But, many teachers LOVE the part of lecturing and direct instruction where students are engaged and intrigued enough to ask their questions. And that really is the best part, right? Well, that's taken away in the flipped classroom since students are (for the most part, but not always) away from you when taking notes.
Check out what this student had to say...
"I liked that I was able to come to class with questions if I was confused on the notes instead of trying to cram in questions between slides in class. I also liked that we went more in depth on the notes in class to give us a deeper understanding of the content.”
I've said this before, but I'll say it again. Making your lectures into flipped videos is NOT the only VERY important part of the flipped classroom. There's more to it. And if you want to make sure all your hard work pays off (and, more importantly isn't a colossal waste of time), then focusing on the systems of flipping inside the classroom is absolutely imperative. And teaching and routinely getting students to ask questions is one of those systems.
It's also a system that I teach inside of Flipped Classroom Formula, the online course I made to help teachers build and implement their thriving flipped classrooms.
Plus, inside this summer's cohort I'll be adding tons of lessons and tutorials on how to make all this happen in an online or blended setting.
If you'd like to learn more about the flipped classroom, my course, the Flipped Classroom Formula, I encourage you to come to one of my upcoming webinars (May 2020). You can click the image below to see the available dates and register when it works best for you.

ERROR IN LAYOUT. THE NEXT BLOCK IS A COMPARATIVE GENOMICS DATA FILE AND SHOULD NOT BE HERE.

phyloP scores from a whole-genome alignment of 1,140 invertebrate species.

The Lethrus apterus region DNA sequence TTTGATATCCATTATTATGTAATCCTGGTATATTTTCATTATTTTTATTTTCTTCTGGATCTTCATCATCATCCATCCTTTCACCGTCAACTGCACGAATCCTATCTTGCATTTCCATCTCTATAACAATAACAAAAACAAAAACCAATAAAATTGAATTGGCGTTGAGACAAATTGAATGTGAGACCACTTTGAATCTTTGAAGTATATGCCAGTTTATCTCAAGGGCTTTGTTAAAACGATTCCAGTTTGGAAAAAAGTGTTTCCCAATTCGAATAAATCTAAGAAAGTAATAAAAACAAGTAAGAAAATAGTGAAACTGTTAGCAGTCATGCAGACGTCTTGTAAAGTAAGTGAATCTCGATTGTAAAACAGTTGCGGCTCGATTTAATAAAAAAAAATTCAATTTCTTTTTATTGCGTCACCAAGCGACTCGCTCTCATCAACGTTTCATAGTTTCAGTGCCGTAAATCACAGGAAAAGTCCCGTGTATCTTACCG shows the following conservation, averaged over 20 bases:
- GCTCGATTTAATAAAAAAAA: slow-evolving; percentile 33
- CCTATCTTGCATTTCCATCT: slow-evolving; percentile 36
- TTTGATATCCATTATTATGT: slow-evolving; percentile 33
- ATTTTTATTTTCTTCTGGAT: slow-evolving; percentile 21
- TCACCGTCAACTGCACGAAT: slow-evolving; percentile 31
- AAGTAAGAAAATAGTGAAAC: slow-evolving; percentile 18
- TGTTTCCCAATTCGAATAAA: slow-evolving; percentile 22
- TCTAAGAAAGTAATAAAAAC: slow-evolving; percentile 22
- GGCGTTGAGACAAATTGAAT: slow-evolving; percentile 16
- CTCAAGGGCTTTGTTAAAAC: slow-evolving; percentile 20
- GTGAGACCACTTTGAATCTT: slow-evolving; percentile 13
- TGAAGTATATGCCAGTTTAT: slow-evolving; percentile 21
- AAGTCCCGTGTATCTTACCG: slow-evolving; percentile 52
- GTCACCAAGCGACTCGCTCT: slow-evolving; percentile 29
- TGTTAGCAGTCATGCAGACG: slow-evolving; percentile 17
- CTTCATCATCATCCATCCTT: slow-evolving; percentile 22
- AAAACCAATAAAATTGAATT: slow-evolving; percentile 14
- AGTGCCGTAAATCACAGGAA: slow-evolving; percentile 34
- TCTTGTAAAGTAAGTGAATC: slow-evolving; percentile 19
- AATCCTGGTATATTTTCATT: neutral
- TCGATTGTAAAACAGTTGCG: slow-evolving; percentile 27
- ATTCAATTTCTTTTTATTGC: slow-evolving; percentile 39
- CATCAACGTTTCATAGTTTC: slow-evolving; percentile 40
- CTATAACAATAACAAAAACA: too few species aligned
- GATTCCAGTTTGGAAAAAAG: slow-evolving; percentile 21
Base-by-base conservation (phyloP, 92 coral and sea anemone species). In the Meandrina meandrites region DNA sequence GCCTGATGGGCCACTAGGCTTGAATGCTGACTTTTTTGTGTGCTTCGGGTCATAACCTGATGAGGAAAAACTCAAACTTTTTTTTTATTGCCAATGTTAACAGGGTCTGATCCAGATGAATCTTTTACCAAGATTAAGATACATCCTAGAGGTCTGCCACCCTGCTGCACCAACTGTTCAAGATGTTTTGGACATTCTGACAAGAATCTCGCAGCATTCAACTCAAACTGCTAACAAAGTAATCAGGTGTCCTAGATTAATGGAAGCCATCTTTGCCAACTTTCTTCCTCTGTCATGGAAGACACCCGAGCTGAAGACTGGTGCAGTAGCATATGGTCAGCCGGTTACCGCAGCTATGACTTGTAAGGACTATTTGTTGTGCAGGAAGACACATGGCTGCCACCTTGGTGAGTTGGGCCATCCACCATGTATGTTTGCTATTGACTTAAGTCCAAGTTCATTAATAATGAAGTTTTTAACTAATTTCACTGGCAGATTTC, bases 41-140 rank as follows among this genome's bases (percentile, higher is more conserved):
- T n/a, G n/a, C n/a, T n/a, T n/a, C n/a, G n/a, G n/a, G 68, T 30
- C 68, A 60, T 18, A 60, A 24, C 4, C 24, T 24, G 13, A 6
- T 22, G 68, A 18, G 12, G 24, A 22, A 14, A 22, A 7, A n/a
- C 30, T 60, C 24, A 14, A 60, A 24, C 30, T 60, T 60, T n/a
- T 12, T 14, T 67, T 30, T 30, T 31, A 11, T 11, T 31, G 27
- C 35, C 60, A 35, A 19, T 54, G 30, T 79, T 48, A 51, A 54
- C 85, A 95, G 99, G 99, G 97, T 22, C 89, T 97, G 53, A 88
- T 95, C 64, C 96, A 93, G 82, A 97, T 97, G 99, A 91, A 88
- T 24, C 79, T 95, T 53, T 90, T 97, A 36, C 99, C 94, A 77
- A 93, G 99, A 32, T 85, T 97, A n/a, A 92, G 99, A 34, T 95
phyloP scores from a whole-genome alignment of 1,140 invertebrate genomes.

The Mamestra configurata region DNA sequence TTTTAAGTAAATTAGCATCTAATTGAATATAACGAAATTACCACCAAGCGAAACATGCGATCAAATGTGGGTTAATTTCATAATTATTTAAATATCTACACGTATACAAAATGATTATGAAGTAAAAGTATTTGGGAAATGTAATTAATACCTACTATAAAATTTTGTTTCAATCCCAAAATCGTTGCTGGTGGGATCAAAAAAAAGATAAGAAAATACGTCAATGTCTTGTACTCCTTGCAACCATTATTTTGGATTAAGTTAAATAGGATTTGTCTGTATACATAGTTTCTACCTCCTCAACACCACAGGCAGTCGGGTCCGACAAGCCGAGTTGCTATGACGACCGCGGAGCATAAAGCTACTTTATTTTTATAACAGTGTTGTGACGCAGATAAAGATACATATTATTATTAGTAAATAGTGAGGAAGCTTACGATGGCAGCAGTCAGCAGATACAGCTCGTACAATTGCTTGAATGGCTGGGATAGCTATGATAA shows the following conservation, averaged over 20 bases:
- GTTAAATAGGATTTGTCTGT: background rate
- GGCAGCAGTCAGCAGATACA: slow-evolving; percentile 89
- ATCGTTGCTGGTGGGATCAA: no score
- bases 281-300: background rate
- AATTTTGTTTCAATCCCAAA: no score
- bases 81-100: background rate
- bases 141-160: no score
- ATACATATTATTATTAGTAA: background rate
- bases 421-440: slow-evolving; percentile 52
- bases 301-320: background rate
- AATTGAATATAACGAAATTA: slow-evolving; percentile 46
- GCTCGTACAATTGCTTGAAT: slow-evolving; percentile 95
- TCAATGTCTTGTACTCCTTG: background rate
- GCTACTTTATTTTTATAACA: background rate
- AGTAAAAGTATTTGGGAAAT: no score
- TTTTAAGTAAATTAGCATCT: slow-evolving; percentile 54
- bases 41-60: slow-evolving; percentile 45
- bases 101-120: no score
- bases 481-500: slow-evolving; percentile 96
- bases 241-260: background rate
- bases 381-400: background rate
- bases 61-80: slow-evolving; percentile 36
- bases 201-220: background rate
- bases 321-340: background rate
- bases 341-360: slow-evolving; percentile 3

We'll spend about 45 minutes to an hour inside of flipped classroom training, and if that resonates with you, I'll show you an opportunity to work more with me inside of Flipped Classroom Formula. Then we'll take about 20 minutes to answer questions.
Here's the thing, teacher friend. We haven't had the opportunity to really hear from our own students in authentic ways since early March. If we want to make the most of this situation in ways that will benefit our students in both a blended and traditional setting (whenever we get back to that), then we've got to make decisions that will count for both.
Join me for the webinar and found out how.
And, don't forget, I go LIVE on Facebook every week. This week's live being on Friday at 1pm (during little one's nap time so fingers crossed it goes well) to discuss the topics brought up in my blog post each week. I hope to see you there.
See you soon.